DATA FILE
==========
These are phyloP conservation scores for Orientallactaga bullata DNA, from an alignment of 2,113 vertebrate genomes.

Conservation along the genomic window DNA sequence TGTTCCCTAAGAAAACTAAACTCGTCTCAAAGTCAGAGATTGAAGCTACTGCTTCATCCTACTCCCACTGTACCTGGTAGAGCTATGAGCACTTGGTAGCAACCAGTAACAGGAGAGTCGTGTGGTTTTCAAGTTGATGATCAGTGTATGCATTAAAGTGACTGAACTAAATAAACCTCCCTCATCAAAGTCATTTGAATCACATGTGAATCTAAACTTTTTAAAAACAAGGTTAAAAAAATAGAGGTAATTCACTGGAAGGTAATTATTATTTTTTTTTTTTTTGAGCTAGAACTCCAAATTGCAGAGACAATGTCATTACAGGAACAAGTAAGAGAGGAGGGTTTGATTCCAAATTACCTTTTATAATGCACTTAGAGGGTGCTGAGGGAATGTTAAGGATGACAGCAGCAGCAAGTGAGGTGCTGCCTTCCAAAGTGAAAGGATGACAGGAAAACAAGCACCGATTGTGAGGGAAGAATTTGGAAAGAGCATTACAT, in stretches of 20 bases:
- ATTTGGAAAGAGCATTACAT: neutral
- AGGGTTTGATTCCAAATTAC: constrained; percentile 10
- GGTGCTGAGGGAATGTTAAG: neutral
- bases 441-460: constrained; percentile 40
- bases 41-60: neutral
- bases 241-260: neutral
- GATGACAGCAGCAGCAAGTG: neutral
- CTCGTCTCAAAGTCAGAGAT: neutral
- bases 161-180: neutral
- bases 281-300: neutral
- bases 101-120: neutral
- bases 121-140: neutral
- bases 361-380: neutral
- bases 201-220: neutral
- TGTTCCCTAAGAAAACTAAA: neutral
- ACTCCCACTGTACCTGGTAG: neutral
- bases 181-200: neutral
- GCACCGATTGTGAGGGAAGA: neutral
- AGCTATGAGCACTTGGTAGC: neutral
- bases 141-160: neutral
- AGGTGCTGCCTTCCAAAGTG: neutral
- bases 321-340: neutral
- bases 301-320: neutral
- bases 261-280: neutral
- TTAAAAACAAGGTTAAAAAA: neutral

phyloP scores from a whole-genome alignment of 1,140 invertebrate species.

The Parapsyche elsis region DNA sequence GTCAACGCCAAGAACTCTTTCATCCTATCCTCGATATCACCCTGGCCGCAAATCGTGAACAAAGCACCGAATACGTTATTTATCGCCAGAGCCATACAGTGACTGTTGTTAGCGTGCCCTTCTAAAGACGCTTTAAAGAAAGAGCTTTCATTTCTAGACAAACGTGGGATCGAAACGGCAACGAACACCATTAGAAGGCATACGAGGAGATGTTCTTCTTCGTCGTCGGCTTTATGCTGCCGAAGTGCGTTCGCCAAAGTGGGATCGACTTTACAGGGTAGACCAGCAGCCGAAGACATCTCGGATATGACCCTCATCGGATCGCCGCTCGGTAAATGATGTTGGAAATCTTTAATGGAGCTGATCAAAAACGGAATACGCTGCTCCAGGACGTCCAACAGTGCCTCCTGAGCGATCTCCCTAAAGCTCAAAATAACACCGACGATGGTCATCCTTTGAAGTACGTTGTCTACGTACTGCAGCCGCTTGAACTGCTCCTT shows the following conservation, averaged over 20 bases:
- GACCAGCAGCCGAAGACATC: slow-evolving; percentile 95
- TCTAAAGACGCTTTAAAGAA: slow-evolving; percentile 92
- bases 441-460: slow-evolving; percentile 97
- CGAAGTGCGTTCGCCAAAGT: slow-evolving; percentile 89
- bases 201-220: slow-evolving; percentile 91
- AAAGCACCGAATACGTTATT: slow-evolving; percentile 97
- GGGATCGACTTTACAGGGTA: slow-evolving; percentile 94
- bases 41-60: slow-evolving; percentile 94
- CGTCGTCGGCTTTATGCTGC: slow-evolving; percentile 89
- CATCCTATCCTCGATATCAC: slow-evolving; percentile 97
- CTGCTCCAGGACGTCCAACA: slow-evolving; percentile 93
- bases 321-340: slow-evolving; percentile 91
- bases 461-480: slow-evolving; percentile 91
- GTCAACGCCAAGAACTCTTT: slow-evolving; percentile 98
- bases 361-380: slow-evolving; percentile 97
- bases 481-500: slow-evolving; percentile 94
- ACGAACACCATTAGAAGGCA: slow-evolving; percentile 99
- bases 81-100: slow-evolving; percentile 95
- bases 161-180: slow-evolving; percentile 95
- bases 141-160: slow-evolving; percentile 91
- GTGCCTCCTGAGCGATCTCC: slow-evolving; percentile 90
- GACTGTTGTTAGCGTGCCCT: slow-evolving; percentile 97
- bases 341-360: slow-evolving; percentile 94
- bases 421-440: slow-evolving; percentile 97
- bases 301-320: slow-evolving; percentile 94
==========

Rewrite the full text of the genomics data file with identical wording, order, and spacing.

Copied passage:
These are phyloP conservation scores for Orientallactaga bullata DNA, from an alignment of 2,113 vertebrate genomes.

Conservation along the genomic window DNA sequence TGTTCCCTAAGAAAACTAAACTCGTCTCAAAGTCAGAGATTGAAGCTACTGCTTCATCCTACTCCCACTGTACCTGGTAGAGCTATGAGCACTTGGTAGCAACCAGTAACAGGAGAGTCGTGTGGTTTTCAAGTTGATGATCAGTGTATGCATTAAAGTGACTGAACTAAATAAACCTCCCTCATCAAAGTCATTTGAATCACATGTGAATCTAAACTTTTTAAAAACAAGGTTAAAAAAATAGAGGTAATTCACTGGAAGGTAATTATTATTTTTTTTTTTTTTGAGCTAGAACTCCAAATTGCAGAGACAATGTCATTACAGGAACAAGTAAGAGAGGAGGGTTTGATTCCAAATTACCTTTTATAATGCACTTAGAGGGTGCTGAGGGAATGTTAAGGATGACAGCAGCAGCAAGTGAGGTGCTGCCTTCCAAAGTGAAAGGATGACAGGAAAACAAGCACCGATTGTGAGGGAAGAATTTGGAAAGAGCATTACAT, in stretches of 20 bases:
- ATTTGGAAAGAGCATTACAT: neutral
- AGGGTTTGATTCCAAATTAC: constrained; percentile 10
- GGTGCTGAGGGAATGTTAAG: neutral
- bases 441-460: constrained; percentile 40
- bases 41-60: neutral
- bases 241-260: neutral
- GATGACAGCAGCAGCAAGTG: neutral
- CTCGTCTCAAAGTCAGAGAT: neutral
- bases 161-180: neutral
- bases 281-300: neutral
- bases 101-120: neutral
- bases 121-140: neutral
- bases 361-380: neutral
- bases 201-220: neutral
- TGTTCCCTAAGAAAACTAAA: neutral
- ACTCCCACTGTACCTGGTAG: neutral
- bases 181-200: neutral
- GCACCGATTGTGAGGGAAGA: neutral
- AGCTATGAGCACTTGGTAGC: neutral
- bases 141-160: neutral
- AGGTGCTGCCTTCCAAAGTG: neutral
- bases 321-340: neutral
- bases 301-320: neutral
- bases 261-280: neutral
- TTAAAAACAAGGTTAAAAAA: neutral

phyloP scores from a whole-genome alignment of 1,140 invertebrate species.

The Parapsyche elsis region DNA sequence GTCAACGCCAAGAACTCTTTCATCCTATCCTCGATATCACCCTGGCCGCAAATCGTGAACAAAGCACCGAATACGTTATTTATCGCCAGAGCCATACAGTGACTGTTGTTAGCGTGCCCTTCTAAAGACGCTTTAAAGAAAGAGCTTTCATTTCTAGACAAACGTGGGATCGAAACGGCAACGAACACCATTAGAAGGCATACGAGGAGATGTTCTTCTTCGTCGTCGGCTTTATGCTGCCGAAGTGCGTTCGCCAAAGTGGGATCGACTTTACAGGGTAGACCAGCAGCCGAAGACATCTCGGATATGACCCTCATCGGATCGCCGCTCGGTAAATGATGTTGGAAATCTTTAATGGAGCTGATCAAAAACGGAATACGCTGCTCCAGGACGTCCAACAGTGCCTCCTGAGCGATCTCCCTAAAGCTCAAAATAACACCGACGATGGTCATCCTTTGAAGTACGTTGTCTACGTACTGCAGCCGCTTGAACTGCTCCTT shows the following conservation, averaged over 20 bases:
- GACCAGCAGCCGAAGACATC: slow-evolving; percentile 95
- TCTAAAGACGCTTTAAAGAA: slow-evolving; percentile 92
- bases 441-460: slow-evolving; percentile 97
- CGAAGTGCGTTCGCCAAAGT: slow-evolving; percentile 89
- bases 201-220: slow-evolving; percentile 91
- AAAGCACCGAATACGTTATT: slow-evolving; percentile 97
- GGGATCGACTTTACAGGGTA: slow-evolving; percentile 94
- bases 41-60: slow-evolving; percentile 94
- CGTCGTCGGCTTTATGCTGC: slow-evolving; percentile 89
- CATCCTATCCTCGATATCAC: slow-evolving; percentile 97
- CTGCTCCAGGACGTCCAACA: slow-evolving; percentile 93
- bases 321-340: slow-evolving; percentile 91
- bases 461-480: slow-evolving; percentile 91
- GTCAACGCCAAGAACTCTTT: slow-evolving; percentile 98
- bases 361-380: slow-evolving; percentile 97
- bases 481-500: slow-evolving; percentile 94
- ACGAACACCATTAGAAGGCA: slow-evolving; percentile 99
- bases 81-100: slow-evolving; percentile 95
- bases 161-180: slow-evolving; percentile 95
- bases 141-160: slow-evolving; percentile 91
- GTGCCTCCTGAGCGATCTCC: slow-evolving; percentile 90
- GACTGTTGTTAGCGTGCCCT: slow-evolving; percentile 97
- bases 341-360: slow-evolving; percentile 94
- bases 421-440: slow-evolving; percentile 97
- bases 301-320: slow-evolving; percentile 94